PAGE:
Is vinyl the new black? Not quite yet.

Catl's new album, With The Lord For Cowards.


Catl’s new album, With The Lord For Cowards You Will Find No Place (Folk Brand), is their second released primarily on vinyl (with a CD included for easy digital transfer). It’s also their first recording pressed in Canada, at new Quebec plant Rip-V.

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For the last few years, there were no facilities here to make new vinyl, but some ink’s been spilled on the subject of a possible vinyl revival. Is the nostalgia-drenched medium really on the comeback trail?

The answer is yes and no.

Vinyl sales are definitely up (up 37 per cent in Canada last year), while CD sales continue their downward spiral (down more than 20 per cent over the same period). Back in the 90s, DJ culture kept the medium alive, but now rock bands have found that there’s a market for limited-edition collectors’ items.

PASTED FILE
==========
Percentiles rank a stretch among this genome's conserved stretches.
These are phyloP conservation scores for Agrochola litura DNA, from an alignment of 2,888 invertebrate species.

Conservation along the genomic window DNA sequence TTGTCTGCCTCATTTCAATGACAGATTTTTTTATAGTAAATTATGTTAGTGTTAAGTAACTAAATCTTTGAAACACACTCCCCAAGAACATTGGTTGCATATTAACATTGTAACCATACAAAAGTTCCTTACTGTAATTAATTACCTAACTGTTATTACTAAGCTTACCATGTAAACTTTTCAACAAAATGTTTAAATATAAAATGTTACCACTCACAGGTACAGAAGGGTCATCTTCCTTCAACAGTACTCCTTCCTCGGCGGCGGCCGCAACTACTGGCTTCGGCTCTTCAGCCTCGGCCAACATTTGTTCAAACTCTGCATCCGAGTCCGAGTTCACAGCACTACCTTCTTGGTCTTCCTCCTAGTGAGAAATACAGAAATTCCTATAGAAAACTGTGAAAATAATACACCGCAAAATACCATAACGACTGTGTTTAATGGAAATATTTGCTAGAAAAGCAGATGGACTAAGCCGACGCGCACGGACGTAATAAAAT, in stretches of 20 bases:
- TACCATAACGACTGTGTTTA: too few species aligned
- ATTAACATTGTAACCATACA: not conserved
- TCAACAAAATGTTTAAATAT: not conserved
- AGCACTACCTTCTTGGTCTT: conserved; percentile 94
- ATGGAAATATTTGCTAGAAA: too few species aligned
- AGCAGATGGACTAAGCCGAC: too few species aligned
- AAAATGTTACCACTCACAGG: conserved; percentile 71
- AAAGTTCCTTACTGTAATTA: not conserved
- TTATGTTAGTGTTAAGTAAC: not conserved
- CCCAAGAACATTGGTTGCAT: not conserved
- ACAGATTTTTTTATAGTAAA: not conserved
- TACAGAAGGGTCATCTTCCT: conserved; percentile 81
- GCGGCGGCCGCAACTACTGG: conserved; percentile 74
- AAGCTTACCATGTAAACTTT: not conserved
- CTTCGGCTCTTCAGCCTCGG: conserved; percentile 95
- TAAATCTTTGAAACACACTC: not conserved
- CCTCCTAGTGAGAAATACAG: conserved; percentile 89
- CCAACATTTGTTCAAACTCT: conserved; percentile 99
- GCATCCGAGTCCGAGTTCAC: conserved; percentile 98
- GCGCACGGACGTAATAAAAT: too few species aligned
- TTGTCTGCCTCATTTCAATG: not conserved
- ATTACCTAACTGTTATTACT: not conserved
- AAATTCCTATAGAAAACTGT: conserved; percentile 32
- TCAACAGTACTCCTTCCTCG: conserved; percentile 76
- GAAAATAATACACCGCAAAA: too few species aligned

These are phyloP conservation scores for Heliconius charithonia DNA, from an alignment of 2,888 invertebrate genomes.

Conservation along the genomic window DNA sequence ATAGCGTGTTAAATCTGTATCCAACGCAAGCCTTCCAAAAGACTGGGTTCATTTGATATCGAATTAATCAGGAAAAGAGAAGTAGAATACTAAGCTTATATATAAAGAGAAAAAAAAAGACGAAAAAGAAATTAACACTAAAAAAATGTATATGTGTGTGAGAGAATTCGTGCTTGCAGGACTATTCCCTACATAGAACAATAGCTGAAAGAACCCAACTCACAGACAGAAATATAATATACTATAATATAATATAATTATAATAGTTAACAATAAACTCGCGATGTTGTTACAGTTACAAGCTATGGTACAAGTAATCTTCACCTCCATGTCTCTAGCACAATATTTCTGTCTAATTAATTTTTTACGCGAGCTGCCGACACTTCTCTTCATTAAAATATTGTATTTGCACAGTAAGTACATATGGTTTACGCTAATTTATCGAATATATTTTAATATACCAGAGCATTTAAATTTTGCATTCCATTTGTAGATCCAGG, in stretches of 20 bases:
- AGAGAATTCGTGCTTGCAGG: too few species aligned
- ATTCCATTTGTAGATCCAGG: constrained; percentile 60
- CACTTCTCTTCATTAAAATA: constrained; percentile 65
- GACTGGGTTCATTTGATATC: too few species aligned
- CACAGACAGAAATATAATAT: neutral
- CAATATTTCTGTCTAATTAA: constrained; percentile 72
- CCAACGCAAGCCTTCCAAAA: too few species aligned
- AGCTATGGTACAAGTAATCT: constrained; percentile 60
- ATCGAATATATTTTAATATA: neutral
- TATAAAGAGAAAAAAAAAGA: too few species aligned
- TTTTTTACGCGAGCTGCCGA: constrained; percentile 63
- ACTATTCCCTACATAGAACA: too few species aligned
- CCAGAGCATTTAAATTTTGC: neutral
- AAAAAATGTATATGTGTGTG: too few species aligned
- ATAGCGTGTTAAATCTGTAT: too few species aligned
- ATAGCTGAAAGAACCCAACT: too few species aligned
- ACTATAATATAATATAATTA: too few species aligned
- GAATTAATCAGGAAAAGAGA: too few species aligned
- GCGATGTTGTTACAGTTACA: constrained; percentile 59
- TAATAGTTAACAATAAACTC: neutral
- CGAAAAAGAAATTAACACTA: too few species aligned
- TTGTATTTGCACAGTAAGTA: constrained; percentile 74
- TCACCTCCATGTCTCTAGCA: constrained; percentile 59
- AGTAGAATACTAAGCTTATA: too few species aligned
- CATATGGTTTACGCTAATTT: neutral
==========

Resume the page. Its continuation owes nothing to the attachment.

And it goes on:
The major labels have latched onto this idea as well, which means the names at the top of the vinyl charts look pretty similar to those on the top-selling CDs.

Before you get too excited, remember that vinyl accounts for only about 1 per cent of all music sold, so even with soaring numbers the totals are very low. No matter how much the medium grows, it will never again become the dominant format for music, nor will it save the ailing recording industry.

Discs are definitely not the only game in town digital downloads are kicking everyone’s ass. Despite all the fuss about the allure of nostalgia and the aura of authenticity that surrounds spinning black plastic, the vast majority of people are quite content that their music is no longer tied to a physical object.

We give the vinyl something, though: it will outlast CDs, which is pretty impressive for a format that was supposed to have died off decades ago.

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